Thanksgiving 2014 – already weeks past – was different this year. Different from recent years with their hustle and bustle. I like a full house on holidays. This year the house was quiet. To combat the silence, I opted to radically change the menu. No cornbread dressing, no pecan pie, no cheese grits. Instead I made quinoa timbales, roasted pumpkin, and sautéed tofu. But, I did make a turkey, just so you know. I didn’t lose every single marble rattling around in my head. The recipe for the tambales is a variation of the one I found in The Ultra-Metabolism Cookbook, by Mark Hyman, M.D. and it contains many tasteful – yet amazingly healthful- recipes. Even Norm ate the tambales, and he’s a card-carrying carnivore.
Yield: 12 tambales
1 cup quinoa
2 cups vegetable broth
1/2 teaspoon sea salt
2 tablespoons olive oil
1 small onion, minced
1 teaspoon minced garlic
1 beaten egg
1 roasted red bell pepper
dried basil, parsley, oregano, pepper to taste
6 tablespoons breadcrumbs
roasted pumpkin seeds, as a garnish
Boil the quinoa in the vegetable broth for 12 minutes. Remove from heat and fluff.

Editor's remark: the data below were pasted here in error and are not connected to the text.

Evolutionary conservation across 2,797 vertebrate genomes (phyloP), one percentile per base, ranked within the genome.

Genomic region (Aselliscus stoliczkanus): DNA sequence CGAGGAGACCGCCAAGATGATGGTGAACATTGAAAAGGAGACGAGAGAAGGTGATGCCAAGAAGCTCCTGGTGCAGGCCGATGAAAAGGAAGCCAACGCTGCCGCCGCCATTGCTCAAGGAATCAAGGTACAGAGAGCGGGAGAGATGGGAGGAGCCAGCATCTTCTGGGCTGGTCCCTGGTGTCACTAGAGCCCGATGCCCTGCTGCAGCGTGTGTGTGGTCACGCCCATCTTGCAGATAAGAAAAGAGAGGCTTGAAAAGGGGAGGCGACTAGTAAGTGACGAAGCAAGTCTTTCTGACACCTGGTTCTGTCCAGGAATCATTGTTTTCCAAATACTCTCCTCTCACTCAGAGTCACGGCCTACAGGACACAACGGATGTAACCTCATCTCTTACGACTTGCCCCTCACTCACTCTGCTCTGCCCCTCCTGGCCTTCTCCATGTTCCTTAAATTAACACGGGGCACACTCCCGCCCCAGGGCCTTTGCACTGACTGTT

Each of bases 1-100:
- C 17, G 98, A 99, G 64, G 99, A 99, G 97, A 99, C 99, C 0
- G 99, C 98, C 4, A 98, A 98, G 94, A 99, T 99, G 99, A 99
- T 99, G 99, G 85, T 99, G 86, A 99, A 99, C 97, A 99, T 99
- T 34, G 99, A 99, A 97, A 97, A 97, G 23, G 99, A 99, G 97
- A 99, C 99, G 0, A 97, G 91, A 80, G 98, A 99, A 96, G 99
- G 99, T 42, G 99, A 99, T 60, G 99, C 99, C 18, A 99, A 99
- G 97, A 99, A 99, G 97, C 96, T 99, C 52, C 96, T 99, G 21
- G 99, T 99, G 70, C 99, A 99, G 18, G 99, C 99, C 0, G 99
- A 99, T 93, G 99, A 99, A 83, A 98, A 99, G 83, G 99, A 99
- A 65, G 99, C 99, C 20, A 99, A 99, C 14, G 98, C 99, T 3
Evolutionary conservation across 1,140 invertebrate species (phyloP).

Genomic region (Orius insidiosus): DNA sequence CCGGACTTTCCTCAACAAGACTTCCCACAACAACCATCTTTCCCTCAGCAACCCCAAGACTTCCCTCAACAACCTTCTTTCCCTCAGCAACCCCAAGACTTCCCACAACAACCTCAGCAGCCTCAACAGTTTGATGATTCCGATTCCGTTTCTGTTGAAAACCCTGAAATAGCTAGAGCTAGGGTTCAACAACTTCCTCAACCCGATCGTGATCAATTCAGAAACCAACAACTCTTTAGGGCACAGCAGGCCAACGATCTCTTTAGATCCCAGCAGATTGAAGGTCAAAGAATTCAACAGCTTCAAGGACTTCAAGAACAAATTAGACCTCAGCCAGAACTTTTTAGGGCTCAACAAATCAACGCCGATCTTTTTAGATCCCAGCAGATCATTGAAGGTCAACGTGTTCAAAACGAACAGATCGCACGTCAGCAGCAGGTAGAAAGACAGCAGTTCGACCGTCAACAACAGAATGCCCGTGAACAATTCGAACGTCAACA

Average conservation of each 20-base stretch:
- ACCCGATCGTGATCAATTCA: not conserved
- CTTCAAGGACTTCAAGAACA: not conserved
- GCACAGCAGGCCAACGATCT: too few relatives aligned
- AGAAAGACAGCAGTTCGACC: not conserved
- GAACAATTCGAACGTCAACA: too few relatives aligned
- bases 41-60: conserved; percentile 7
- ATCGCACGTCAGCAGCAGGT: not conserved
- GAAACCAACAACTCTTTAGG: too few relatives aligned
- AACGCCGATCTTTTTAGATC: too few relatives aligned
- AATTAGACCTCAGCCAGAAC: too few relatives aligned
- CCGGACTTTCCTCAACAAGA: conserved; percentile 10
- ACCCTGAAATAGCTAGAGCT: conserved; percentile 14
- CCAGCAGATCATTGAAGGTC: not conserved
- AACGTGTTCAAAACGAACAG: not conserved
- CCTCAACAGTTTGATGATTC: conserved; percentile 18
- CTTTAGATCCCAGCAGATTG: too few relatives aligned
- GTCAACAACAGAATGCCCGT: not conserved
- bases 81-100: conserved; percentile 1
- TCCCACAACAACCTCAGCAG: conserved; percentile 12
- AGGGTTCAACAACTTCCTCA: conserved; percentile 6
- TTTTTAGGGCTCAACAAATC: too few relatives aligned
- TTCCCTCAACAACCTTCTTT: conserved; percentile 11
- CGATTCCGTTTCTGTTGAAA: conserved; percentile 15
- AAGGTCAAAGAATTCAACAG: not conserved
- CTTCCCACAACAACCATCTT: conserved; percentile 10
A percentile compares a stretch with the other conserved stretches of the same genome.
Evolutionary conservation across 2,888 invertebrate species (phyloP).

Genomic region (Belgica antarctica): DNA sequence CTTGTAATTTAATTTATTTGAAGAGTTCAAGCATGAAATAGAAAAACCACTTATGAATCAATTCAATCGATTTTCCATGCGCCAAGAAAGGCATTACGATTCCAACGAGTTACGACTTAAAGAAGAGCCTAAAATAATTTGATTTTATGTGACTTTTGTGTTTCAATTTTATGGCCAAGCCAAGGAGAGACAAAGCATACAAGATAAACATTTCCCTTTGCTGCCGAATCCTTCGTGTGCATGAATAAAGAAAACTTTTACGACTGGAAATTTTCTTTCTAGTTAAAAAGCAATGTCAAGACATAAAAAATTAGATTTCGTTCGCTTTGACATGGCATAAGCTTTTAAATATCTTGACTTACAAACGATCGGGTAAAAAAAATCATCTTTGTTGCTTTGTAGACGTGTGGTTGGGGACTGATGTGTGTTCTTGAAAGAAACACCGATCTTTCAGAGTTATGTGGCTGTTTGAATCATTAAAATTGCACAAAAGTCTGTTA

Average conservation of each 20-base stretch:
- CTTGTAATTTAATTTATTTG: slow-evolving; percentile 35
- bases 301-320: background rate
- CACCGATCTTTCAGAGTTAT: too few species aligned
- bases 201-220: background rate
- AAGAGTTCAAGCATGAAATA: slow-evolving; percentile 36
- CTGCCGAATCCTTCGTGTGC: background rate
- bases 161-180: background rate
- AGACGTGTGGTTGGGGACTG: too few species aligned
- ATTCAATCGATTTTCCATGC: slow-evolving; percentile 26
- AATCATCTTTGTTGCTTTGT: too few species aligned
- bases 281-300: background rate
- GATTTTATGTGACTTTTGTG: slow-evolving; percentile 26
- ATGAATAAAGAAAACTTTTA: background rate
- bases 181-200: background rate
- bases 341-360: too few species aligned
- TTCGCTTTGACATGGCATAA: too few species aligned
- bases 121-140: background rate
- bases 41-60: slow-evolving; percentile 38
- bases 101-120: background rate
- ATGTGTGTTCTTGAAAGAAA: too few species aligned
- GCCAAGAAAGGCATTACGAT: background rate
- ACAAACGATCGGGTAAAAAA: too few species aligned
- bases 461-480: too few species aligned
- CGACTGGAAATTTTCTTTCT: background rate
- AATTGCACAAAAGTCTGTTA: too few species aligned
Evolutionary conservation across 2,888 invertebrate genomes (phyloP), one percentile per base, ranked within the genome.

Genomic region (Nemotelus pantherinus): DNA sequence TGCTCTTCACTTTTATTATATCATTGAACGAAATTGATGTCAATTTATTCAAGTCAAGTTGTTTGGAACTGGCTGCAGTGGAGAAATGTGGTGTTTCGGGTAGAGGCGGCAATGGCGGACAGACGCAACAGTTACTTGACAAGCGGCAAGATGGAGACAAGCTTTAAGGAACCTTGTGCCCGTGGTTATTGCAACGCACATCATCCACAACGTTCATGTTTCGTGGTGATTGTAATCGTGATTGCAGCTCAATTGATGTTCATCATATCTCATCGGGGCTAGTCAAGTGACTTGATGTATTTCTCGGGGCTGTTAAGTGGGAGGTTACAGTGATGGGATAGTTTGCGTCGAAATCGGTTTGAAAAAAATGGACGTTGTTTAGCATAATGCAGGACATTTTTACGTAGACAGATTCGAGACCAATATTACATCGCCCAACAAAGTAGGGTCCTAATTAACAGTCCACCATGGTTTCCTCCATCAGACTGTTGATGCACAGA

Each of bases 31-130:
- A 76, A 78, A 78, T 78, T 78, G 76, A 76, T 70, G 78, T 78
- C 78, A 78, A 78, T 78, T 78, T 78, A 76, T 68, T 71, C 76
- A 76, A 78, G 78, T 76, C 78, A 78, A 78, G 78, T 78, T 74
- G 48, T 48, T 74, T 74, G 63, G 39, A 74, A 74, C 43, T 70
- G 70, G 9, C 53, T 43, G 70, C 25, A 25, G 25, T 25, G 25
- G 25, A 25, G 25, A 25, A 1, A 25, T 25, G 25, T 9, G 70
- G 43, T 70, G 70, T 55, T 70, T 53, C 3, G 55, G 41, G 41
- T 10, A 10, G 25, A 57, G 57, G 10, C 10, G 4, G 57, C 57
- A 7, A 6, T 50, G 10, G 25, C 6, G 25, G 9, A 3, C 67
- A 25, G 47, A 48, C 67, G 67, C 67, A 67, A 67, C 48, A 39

While the quinoa is boiling, roast the bell pepper. To do this, heat oven broiler to high. Place whole pepper on a baking sheet and broil 2-3 inches from heating element. Turn with tongs until all sides are charred. Remove from oven and let cool. Peel charred skin off of pepper, remove seeds, and chop pepper.
Sauté the onion and garlic in olive oil for 3-5 minutes until the onions are translucent. Add to the quinoa. Mix in the egg, red bell pepper, and spices. Grease ramekins or a muffin pan. Coat cups with breadcrumbs. Fill with quinoa mixture. Bake at 350 degrees for 20 minutes, until firm and beginning to brown on the edges.
If using a muffin pan, turn by placing a cutting board over pan, then turn over. Tap the edges and tops of the cups with a knife handle to loosen the timbales. If you’re using ramekins, do this with a small plate for each timbale. Sprinkle with pumpkin seeds as a garnish for a tasty alternative to traditional Southern dressing.